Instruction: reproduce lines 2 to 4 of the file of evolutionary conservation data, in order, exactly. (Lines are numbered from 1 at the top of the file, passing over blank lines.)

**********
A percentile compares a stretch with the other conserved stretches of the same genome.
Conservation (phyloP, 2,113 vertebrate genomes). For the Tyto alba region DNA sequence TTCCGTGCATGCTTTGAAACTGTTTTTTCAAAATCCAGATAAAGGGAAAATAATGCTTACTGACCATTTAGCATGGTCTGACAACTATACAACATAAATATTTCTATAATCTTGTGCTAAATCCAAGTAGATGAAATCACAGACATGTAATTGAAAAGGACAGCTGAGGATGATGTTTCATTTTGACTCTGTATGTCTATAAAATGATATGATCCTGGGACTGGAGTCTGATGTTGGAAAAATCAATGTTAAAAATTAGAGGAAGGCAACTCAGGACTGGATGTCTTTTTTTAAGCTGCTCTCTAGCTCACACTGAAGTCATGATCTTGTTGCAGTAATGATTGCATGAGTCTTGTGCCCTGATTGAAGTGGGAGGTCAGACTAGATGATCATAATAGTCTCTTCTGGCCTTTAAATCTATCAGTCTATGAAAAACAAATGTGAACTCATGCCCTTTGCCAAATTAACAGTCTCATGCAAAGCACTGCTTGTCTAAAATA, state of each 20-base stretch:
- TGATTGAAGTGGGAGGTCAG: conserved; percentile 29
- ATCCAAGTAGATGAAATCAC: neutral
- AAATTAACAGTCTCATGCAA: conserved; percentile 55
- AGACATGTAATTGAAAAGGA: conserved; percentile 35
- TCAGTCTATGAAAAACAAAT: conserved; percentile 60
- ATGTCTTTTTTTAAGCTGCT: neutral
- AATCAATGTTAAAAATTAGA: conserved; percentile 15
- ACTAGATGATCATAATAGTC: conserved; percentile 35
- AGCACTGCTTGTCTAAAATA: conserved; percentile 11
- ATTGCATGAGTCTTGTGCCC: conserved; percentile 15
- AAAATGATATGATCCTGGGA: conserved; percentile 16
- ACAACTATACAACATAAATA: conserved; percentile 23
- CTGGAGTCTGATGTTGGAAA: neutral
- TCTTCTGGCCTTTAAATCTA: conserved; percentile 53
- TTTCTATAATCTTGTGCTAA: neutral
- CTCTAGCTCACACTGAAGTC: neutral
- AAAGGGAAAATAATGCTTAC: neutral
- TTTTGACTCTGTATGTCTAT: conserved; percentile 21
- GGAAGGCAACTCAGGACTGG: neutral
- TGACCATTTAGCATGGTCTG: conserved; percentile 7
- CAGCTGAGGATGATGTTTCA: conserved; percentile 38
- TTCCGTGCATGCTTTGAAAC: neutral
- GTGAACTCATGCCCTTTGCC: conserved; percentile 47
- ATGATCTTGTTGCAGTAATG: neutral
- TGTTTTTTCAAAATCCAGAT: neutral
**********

Conservation (phyloP, 2,113 vertebrate genomes). For the Tyto alba region DNA sequence TTCCGTGCATGCTTTGAAACTGTTTTTTCAAAATCCAGATAAAGGGAAAATAATGCTTACTGACCATTTAGCATGGTCTGACAACTATACAACATAAATATTTCTATAATCTTGTGCTAAATCCAAGTAGATGAAATCACAGACATGTAATTGAAAAGGACAGCTGAGGATGATGTTTCATTTTGACTCTGTATGTCTATAAAATGATATGATCCTGGGACTGGAGTCTGATGTTGGAAAAATCAATGTTAAAAATTAGAGGAAGGCAACTCAGGACTGGATGTCTTTTTTTAAGCTGCTCTCTAGCTCACACTGAAGTCATGATCTTGTTGCAGTAATGATTGCATGAGTCTTGTGCCCTGATTGAAGTGGGAGGTCAGACTAGATGATCATAATAGTCTCTTCTGGCCTTTAAATCTATCAGTCTATGAAAAACAAATGTGAACTCATGCCCTTTGCCAAATTAACAGTCTCATGCAAAGCACTGCTTGTCTAAAATA, state of each 20-base stretch:
- TGATTGAAGTGGGAGGTCAG: conserved; percentile 29
- ATCCAAGTAGATGAAATCAC: neutral